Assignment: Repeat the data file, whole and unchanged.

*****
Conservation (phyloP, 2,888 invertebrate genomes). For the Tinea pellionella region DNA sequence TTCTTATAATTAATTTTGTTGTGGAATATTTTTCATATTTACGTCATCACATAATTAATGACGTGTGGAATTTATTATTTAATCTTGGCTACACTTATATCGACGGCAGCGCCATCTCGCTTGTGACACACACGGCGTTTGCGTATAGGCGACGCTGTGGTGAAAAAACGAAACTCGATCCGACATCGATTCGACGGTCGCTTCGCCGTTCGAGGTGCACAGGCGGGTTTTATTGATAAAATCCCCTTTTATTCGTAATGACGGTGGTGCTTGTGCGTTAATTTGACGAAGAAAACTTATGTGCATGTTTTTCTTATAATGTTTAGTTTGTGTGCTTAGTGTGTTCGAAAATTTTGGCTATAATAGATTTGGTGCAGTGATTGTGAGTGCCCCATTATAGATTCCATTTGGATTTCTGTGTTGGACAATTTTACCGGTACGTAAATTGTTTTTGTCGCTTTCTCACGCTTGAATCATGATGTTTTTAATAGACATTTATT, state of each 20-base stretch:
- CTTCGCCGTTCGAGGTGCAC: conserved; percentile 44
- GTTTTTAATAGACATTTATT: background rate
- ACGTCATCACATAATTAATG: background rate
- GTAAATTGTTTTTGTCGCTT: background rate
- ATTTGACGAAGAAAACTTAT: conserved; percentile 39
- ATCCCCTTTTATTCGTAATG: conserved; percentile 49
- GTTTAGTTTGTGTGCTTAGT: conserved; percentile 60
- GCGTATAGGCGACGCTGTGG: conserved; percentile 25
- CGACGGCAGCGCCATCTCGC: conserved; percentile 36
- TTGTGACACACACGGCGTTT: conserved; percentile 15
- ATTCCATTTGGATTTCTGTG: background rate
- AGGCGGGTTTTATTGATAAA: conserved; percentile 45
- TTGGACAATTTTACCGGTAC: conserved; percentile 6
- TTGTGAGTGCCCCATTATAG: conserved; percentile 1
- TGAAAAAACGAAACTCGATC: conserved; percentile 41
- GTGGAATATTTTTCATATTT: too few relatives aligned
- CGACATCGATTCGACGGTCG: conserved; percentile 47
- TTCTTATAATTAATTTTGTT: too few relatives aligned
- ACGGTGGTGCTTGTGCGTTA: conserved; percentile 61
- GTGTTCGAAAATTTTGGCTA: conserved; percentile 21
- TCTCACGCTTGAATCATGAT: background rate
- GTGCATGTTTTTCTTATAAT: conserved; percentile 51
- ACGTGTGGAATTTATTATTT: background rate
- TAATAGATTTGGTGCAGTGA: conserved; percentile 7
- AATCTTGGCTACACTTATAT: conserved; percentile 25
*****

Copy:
Conservation (phyloP, 2,888 invertebrate genomes). For the Tinea pellionella region DNA sequence TTCTTATAATTAATTTTGTTGTGGAATATTTTTCATATTTACGTCATCACATAATTAATGACGTGTGGAATTTATTATTTAATCTTGGCTACACTTATATCGACGGCAGCGCCATCTCGCTTGTGACACACACGGCGTTTGCGTATAGGCGACGCTGTGGTGAAAAAACGAAACTCGATCCGACATCGATTCGACGGTCGCTTCGCCGTTCGAGGTGCACAGGCGGGTTTTATTGATAAAATCCCCTTTTATTCGTAATGACGGTGGTGCTTGTGCGTTAATTTGACGAAGAAAACTTATGTGCATGTTTTTCTTATAATGTTTAGTTTGTGTGCTTAGTGTGTTCGAAAATTTTGGCTATAATAGATTTGGTGCAGTGATTGTGAGTGCCCCATTATAGATTCCATTTGGATTTCTGTGTTGGACAATTTTACCGGTACGTAAATTGTTTTTGTCGCTTTCTCACGCTTGAATCATGATGTTTTTAATAGACATTTATT, state of each 20-base stretch:
- CTTCGCCGTTCGAGGTGCAC: conserved; percentile 44
- GTTTTTAATAGACATTTATT: background rate
- ACGTCATCACATAATTAATG: background rate
- GTAAATTGTTTTTGTCGCTT: background rate
- ATTTGACGAAGAAAACTTAT: conserved; percentile 39
- ATCCCCTTTTATTCGTAATG: conserved; percentile 49
- GTTTAGTTTGTGTGCTTAGT: conserved; percentile 60
- GCGTATAGGCGACGCTGTGG: conserved; percentile 25
- CGACGGCAGCGCCATCTCGC: conserved; percentile 36
- TTGTGACACACACGGCGTTT: conserved; percentile 15
- ATTCCATTTGGATTTCTGTG: background rate
- AGGCGGGTTTTATTGATAAA: conserved; percentile 45
- TTGGACAATTTTACCGGTAC: conserved; percentile 6
- TTGTGAGTGCCCCATTATAG: conserved; percentile 1
- TGAAAAAACGAAACTCGATC: conserved; percentile 41
- GTGGAATATTTTTCATATTT: too few relatives aligned
- CGACATCGATTCGACGGTCG: conserved; percentile 47
- TTCTTATAATTAATTTTGTT: too few relatives aligned
- ACGGTGGTGCTTGTGCGTTA: conserved; percentile 61
- GTGTTCGAAAATTTTGGCTA: conserved; percentile 21
- TCTCACGCTTGAATCATGAT: background rate
- GTGCATGTTTTTCTTATAAT: conserved; percentile 51
- ACGTGTGGAATTTATTATTT: background rate
- TAATAGATTTGGTGCAGTGA: conserved; percentile 7
- AATCTTGGCTACACTTATAT: conserved; percentile 25